South Africa's rand firmed on Wednesday as the dollar weakened after U.S. Federal Reserve Chairman Jerome Powell highlighted risks to the U.S. economy in remarks that could bolster expectations of an interest rate cut later this month.
In prepared remarks ahead of his two-day testimony to Congress, Powell said overall growth has also "moderated", while "there is a risk that weak inflation will be even more persistent than we now anticipate".
Prepared remarks for his testimony indicate Powell will tell lawmakers the present outlook is influenced at least partly by an ongoing trade conflict with China.
U.S. Federal Reserve Chairman Jerome Powell said on Wednesday that Facebook's plan to build a digital currency called Libra "cannot go forward" until serious concerns were addressed. The president also said on Sunday that the Federal Reserve would cut interest rates if it "knew what it was doing". USA equity markets got off to a bullish start to the day as the S&P 500 Index moved to make an all-time high after hitting the 3,000 mark - a remarkable level that traders have been optimistically eyeing over the past months.
Powell suggested last month the Fed could cut rates at its next policy meeting July 30, but experts feel a June jobs report that showed better-than-expected growth makes that less likely. Bets of the first United States rate cut since the financial crisis stand close to 95 per cent for the July 30-31 meeting.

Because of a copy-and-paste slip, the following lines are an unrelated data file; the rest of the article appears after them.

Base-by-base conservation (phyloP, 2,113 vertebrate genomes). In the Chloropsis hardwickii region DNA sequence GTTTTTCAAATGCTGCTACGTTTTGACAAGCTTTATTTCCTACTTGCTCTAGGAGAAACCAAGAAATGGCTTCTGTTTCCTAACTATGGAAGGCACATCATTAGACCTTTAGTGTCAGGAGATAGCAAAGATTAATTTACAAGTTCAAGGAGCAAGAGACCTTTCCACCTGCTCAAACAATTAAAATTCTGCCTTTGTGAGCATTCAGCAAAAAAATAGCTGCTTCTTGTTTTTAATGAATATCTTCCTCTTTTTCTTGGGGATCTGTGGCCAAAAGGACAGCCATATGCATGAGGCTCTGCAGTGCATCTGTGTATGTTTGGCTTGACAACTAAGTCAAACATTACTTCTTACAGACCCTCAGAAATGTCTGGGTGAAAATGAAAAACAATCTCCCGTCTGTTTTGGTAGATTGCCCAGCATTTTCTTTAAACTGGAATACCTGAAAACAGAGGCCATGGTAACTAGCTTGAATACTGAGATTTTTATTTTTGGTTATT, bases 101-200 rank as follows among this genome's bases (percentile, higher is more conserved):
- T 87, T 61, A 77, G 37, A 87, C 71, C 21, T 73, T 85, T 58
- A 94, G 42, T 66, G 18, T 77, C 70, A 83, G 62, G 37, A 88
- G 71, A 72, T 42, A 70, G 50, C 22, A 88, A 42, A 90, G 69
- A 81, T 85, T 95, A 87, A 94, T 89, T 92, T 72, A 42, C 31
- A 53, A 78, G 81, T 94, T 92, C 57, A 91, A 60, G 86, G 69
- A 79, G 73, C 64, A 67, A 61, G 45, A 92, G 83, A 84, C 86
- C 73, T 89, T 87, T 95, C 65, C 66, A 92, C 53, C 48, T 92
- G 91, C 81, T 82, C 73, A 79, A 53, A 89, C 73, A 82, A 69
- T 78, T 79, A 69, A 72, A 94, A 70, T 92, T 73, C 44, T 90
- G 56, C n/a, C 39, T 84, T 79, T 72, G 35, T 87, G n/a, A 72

"The Fed has never disappointed a market with such strong expectations of action", Joseph Lavorgna, chief economist for the Americas at Natixis, wrote in a recent analysis. "Moreover, a number of government policy issues have yet to be resolved, including trade developments, the federal debt ceiling and Brexit".
For months the president has been pressuring the Fed to cut rates.
The question is whether the Fed will still see a good argument for cutting interest rates after the strong U.S. June jobs data.
A cut could lift home and auto sales by lowering the borrowing costs for major purchases.
In his highly-anticipated testimony to Congress, Powell said many central bankers believed the case for lower rates "had strengthened" last month given the rising "crosscurrents" in the economy.
Powell will nearly certainly face questions about Fed independence, given that the bank has relatively quickly - if begrudgingly - shifted its stance to align with Trump's demands for reduced interest rates.
In late 2017, Trump nominated the Powell, an investment banker, to succeed Janet Yellen as chair of the Fed, the world's most powerful central bank.
Fed staff concluded the rise in world tariffs had a likely "material" impact on the slowdown in global trade previous year, and that "uncertainty surrounding trade policy could be leading firms to delay investment decisions and reduce capital expenditures".